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Abandoned Cable Liability Issue

Abandoned cable in the drop ceiling

Abandoned cable in the drop ceiling

As tenants come and go in a commercial building, the cabling infrastructure sometimes leaves behind abandoned Cat5, Cat6 and coax cabling. All that needs to happen is for the new tenant to request a reconfigured layout that relocates the main wall closet. Or, sometimes the old tenant will cut away the cabling in order to take the patch panels with them. If possible, keep the wall closet location. And always offer to buy the patch panels from a departing tenant.

The accumulation of abandoned cable can pose a few problems:

  • It is required that building management remove all abandoned code. Leaving it up in the ceiling is a code violation in the majority of jurisdictions that adopt NEC and NFPA standards.
  • Abandoned cable can accumulate and act as a fuel source. Disreputable cable installation companies sometimes promise to install plenum (fire-resistant) cable but instead put in PVC because it is less expensive. Unaware building management might not ever know that this is happening.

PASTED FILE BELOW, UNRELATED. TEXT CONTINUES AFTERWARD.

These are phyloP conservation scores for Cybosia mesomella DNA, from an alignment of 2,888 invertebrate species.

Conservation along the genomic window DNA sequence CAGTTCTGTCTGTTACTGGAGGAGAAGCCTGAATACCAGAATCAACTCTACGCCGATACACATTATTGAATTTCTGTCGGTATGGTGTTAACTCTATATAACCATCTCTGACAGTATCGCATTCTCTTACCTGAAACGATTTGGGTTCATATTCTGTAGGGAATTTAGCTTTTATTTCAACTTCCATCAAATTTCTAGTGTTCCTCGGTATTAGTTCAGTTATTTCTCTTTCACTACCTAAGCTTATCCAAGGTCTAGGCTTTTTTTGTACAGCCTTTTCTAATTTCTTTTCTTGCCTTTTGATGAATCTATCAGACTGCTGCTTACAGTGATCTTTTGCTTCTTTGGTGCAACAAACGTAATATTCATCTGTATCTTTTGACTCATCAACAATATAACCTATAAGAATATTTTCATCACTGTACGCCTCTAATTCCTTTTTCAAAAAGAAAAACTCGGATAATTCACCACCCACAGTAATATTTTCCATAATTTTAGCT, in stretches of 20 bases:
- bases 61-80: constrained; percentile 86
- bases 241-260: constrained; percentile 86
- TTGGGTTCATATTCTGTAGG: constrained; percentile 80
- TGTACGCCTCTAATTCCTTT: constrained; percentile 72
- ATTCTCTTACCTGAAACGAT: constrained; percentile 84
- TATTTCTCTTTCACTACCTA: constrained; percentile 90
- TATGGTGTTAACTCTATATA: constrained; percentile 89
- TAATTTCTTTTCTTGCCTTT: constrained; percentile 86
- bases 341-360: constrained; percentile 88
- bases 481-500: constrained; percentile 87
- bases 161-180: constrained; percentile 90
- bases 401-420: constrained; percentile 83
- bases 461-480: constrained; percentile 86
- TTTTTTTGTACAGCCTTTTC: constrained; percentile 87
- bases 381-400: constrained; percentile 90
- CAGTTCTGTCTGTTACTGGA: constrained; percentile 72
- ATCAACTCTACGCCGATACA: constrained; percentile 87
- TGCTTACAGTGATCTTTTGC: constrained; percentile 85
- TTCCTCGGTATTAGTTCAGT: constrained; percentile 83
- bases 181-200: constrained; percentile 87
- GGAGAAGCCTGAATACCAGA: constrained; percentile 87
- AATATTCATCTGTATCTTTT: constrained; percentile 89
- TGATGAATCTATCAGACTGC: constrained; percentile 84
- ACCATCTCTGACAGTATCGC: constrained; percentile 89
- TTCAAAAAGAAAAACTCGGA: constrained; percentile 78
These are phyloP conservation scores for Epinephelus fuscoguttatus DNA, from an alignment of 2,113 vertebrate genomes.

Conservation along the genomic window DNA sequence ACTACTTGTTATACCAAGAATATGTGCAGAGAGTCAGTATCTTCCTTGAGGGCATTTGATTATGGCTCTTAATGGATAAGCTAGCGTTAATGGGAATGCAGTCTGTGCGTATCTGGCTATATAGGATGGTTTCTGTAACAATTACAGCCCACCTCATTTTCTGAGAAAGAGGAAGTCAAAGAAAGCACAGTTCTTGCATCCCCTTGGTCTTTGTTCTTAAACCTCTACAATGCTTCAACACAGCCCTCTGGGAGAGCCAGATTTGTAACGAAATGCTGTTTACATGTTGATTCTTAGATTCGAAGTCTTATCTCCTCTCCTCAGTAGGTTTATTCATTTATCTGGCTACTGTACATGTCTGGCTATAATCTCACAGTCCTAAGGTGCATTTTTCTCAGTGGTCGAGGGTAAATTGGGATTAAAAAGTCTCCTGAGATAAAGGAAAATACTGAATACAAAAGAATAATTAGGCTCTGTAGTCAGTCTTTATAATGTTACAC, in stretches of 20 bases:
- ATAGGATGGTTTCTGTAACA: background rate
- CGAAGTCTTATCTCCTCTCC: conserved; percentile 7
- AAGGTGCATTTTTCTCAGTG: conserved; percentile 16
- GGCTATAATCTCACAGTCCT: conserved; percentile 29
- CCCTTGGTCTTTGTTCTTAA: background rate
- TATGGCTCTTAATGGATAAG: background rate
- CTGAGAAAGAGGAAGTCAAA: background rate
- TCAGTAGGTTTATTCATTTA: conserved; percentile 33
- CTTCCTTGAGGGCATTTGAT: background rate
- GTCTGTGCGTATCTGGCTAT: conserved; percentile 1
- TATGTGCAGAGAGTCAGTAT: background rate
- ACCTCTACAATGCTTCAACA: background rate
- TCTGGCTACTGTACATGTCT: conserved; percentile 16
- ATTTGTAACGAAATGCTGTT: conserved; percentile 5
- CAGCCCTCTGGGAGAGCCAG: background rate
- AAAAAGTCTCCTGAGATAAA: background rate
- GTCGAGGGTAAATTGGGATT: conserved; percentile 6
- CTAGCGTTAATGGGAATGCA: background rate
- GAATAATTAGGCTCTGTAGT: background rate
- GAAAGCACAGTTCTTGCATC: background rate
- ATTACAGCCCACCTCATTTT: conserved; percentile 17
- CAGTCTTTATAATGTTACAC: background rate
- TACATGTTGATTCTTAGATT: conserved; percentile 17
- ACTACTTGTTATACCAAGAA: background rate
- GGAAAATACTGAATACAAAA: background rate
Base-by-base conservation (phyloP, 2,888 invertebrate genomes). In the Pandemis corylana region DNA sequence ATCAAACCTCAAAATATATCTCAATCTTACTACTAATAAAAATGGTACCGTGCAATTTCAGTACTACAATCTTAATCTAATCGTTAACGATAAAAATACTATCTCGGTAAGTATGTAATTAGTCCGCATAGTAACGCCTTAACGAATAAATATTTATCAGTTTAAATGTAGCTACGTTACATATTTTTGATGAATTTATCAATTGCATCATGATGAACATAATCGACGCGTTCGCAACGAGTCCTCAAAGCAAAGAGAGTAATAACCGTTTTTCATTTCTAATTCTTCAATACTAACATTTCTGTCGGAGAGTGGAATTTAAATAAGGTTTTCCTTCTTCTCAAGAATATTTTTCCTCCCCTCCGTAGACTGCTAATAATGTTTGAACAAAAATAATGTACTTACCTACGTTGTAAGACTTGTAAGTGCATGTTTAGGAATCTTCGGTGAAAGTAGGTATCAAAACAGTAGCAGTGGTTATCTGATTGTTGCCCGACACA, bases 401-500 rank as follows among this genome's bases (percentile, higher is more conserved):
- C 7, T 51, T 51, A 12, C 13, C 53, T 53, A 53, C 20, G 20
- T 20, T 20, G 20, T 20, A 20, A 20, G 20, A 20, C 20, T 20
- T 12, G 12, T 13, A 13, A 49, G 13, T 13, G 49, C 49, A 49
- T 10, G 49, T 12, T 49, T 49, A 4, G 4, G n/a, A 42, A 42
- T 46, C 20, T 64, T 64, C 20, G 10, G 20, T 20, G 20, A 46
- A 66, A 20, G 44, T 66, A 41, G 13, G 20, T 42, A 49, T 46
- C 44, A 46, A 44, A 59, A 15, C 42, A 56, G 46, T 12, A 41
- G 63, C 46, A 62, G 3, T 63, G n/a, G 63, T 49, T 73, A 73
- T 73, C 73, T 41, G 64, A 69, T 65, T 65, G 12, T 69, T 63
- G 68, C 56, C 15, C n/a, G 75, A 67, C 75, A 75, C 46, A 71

• Old cable can create full risers that will impede the ability to run new cable between floors of a commercial building.

Ultimately, it is the responsibility of the building owner to make sure that all of the old cable is removed during a cabling upgrade project. But even if the tenant signs an agreement that they will comply, the liability still remains with the building owner. So, it is incumbent upon the owner to be aware of what cable is active and abandoned within the building and to closely monitor all new cabling projects.

Get the old cable out and always use, high-quality, plenum-rated (fire resistant) cable so that you will have a high performance and safe building for your tenants.

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